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NBC TV4 Video I-Team: New Jersey Hospital Charges Man Nearly $9,000 to Bandage Cut Finger

A New Jersey hospital charged a teacher nearly $9,000 to put a bandage on his middle finger, an NBC 4 New York I-Team investigation has found.

Last August, Baer Hanusz-Rajkowski, of Bayonne, accidentally cut his finger with the claw-end of a hammer. He says he waited a few days for it to heal but the cut didn’t seem to be closing, so he went to the Bayonne Medical Center emergency room to ask whether he should get stitches.

The nurse practitioner determined no stitches were necessary, he says. There was no X-ray either.

Instead, Hanusz-Rajkowsk got hit with an $8,200 bill for the emergency room visit. On top of that, Bayonne Medical Center charged $180 for a tetanus shot, $242 for sterile supplies, and $8 for some antibacterial ointment in addition to hundreds of dollars for the services of the nurse practitioner.

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In total, the bill was nearly $9,000.

“I got a Band-Aid and a tetanus shot. How could it be $9,000? This is crazy,” Hanusz-Rajkowski said. “If I severed a limb, I’d carry it to the next emergency room in the next city before I go back to this place.”

Dr. Mark Spektor, president and CEO of Bayonne Medical Center, blamed the high ER bill on Hanusz-Rajkowski’s insurance company — United Healthcare.

Almost six years ago, a company called Carepoint Health bought Bayonne Medical Center and turned it into a for-profit business. After that, Carepoint did not renew its in-network pricing contract with United Healthcare, Spektor says. He says Hanusz-Rajkowski’s bill was so high because United fails to offer fair reimbursement rates.

“These sticker price charges only apply to … a minority of patients whose insurance companies have refused to negotiate fair contracted prices with us,” Spektor said.

But Mary McElrath-Jones, a spokeswoman for United Healthcare, suggested Carepoint is pursuing a predatory business model that avoids cutting price deals with insurers.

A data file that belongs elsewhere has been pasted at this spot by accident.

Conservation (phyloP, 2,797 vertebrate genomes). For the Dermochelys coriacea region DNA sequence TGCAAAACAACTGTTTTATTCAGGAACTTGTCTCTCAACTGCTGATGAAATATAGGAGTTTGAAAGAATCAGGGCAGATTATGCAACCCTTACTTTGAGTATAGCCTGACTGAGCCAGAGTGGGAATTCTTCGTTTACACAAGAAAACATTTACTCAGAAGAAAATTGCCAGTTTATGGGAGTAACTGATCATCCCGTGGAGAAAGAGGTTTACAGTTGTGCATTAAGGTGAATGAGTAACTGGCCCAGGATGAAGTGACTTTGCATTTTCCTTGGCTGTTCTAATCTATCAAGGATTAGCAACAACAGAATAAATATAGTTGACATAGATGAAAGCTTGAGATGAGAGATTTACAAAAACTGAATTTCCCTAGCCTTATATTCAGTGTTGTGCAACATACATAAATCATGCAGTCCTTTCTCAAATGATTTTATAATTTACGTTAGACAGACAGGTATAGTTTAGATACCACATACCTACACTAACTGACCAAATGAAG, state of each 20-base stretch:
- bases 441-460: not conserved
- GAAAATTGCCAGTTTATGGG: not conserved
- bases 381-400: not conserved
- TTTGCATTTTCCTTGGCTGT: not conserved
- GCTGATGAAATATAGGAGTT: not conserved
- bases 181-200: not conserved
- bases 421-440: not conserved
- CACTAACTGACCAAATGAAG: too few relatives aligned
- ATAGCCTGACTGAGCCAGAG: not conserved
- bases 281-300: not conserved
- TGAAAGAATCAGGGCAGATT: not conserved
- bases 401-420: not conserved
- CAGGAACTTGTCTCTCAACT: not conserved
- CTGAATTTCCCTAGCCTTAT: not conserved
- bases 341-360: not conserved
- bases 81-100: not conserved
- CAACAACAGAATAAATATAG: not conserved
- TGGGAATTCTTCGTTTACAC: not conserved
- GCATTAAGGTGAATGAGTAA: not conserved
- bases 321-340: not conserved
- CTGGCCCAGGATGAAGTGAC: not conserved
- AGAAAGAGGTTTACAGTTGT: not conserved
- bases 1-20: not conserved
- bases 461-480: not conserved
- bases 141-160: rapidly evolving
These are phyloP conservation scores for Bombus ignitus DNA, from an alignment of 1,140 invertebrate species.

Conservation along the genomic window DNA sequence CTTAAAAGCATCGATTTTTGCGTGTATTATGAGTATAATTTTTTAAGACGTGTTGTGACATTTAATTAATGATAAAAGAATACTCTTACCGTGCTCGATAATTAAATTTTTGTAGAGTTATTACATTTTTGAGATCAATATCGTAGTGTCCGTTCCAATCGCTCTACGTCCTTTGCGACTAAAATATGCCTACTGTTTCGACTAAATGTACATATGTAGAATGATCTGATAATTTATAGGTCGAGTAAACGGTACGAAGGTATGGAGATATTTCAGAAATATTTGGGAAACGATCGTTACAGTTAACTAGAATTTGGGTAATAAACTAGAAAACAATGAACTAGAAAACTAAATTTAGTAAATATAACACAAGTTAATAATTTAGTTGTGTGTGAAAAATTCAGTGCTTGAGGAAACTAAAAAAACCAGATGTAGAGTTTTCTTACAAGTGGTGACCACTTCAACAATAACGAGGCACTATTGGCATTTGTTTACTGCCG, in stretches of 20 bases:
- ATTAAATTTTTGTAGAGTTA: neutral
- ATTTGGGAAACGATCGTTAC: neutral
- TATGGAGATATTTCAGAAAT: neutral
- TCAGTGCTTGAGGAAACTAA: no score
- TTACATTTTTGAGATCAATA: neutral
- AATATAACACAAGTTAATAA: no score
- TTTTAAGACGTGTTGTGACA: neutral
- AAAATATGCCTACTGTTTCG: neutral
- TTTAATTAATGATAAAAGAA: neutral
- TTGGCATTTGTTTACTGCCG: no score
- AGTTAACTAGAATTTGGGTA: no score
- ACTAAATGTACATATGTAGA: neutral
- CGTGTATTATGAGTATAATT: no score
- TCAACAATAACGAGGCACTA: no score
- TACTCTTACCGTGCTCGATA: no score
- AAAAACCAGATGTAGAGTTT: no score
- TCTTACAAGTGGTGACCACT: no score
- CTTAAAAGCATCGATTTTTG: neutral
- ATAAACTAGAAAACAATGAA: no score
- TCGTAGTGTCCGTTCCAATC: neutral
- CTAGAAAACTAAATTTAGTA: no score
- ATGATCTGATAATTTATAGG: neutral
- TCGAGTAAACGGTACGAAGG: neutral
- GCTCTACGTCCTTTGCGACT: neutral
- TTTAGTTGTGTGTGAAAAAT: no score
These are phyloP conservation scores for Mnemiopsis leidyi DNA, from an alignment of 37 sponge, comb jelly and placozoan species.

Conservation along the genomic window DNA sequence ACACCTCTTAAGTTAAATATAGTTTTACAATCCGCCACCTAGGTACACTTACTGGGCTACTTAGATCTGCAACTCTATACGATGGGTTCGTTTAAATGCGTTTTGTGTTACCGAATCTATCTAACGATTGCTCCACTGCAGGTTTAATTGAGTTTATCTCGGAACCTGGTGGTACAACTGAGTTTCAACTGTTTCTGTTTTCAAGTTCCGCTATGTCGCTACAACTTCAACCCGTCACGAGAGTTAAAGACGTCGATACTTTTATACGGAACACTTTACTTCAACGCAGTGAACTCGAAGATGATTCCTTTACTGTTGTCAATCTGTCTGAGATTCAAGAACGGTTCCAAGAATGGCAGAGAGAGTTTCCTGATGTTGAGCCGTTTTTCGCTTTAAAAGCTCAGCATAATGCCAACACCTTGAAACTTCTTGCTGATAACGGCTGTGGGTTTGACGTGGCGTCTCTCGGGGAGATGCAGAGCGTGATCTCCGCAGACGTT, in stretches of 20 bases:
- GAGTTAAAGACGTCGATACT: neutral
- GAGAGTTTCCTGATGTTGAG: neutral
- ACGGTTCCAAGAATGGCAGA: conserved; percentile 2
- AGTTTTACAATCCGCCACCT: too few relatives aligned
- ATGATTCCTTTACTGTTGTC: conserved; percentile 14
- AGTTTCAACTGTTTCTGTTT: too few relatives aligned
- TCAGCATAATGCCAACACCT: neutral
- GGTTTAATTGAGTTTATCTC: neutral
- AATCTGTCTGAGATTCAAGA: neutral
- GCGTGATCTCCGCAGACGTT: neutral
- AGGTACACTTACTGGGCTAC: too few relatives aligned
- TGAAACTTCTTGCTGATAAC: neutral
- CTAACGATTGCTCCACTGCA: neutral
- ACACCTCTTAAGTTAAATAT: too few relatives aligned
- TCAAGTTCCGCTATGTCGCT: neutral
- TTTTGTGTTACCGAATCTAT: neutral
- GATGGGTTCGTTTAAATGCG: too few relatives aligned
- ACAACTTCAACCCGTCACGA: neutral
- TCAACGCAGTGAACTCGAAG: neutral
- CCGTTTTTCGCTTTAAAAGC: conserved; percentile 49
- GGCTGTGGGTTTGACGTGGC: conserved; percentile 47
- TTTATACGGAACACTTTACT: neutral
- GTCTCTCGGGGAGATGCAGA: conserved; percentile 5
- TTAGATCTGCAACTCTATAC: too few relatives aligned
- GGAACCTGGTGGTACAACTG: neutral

“United Healthcare is deeply concerned about hospitals establishing an out-of-network strategy to hike the rate they charge for emergency room services, often surprising patients. Our members are very frustrated at receiving these egregious hospital bills, so we are working to curtail outrageous billing and to help provide affordable healthcare options for our members.”

New Jersey law requires insurers to pay for ER treatments, whether or not there is an in-network price deal.

The New Jersey Association of Health Plans, a trade association representing insurance companies, has argued Carepoint is effectively using a consumer protection law to price gouge emergency room patients. Ward Sanders, the association’s president is now calling for a price ceiling on emergency room procedures.

“There’s a statute in New Jersey that deals with emergency conditions like Superstorm Sandy. But something along those lines that would prevent price gouging in the context of emergency rooms,” Sanders said.

But Spektor said capping the price his emergency room can charge insurance companies would put the financial viability of the hospital in peril. When Carepoint bought the medical center, it was on the verge of bankruptcy. A 2007 economic report estimated keeping the institution open saved 1,000 jobs.

“Insurance companies in the state of New Jersey particularly have had record profits last year. Billions of dollars in profits while hospitals are struggling and closing. That is the real story,” Spektor said.

It’s not just ER visits that can be expensive for out-of-network patients at Bayonne Medical Center. Medicare data shows the hospital charges some of the highest prices in the nation for dozens of the most common in-patient procedures. Carepoint has also purchased hospitals in Hoboken and Jersey City — turning them into for-profit ventures too.

Since turning Bayonne Medical Center into a for-profit venture, Spektor says the hospital has become profitable. He would not reveal the facility’s profit margin on the $8,200 emergency room visit.

Linda Schwimmer, vice president of the New Jersey Health Care Quality Institute, estimated the charge is more than ten times the true cost of treating a cut finger.

“I can tell you the right price is somewhere between the neighborhood of $400 and $1,000,” Schwimmer said. “And I know that because I’ve called around and asked, but why doesn’t everybody know that?”

Schwimmer wants New Jersey to create a public database where average prices for medical procedures are available for reference.

“If there was a list when he walked in the door saying this is going to cost you $8,200, he would have been running down the street,” Schwimmer said, referring to the bill charged to Hanusz-Rajkowski.

United Healthcare has settled its portion of the bill, about $6,640. Hanusz-Rajkowski was responsible for the balance, but after questions from the I-Team, Spektor said the hospital has written off his portion of the debt.

“I understand there is no balance due on this bill,” Spektor said.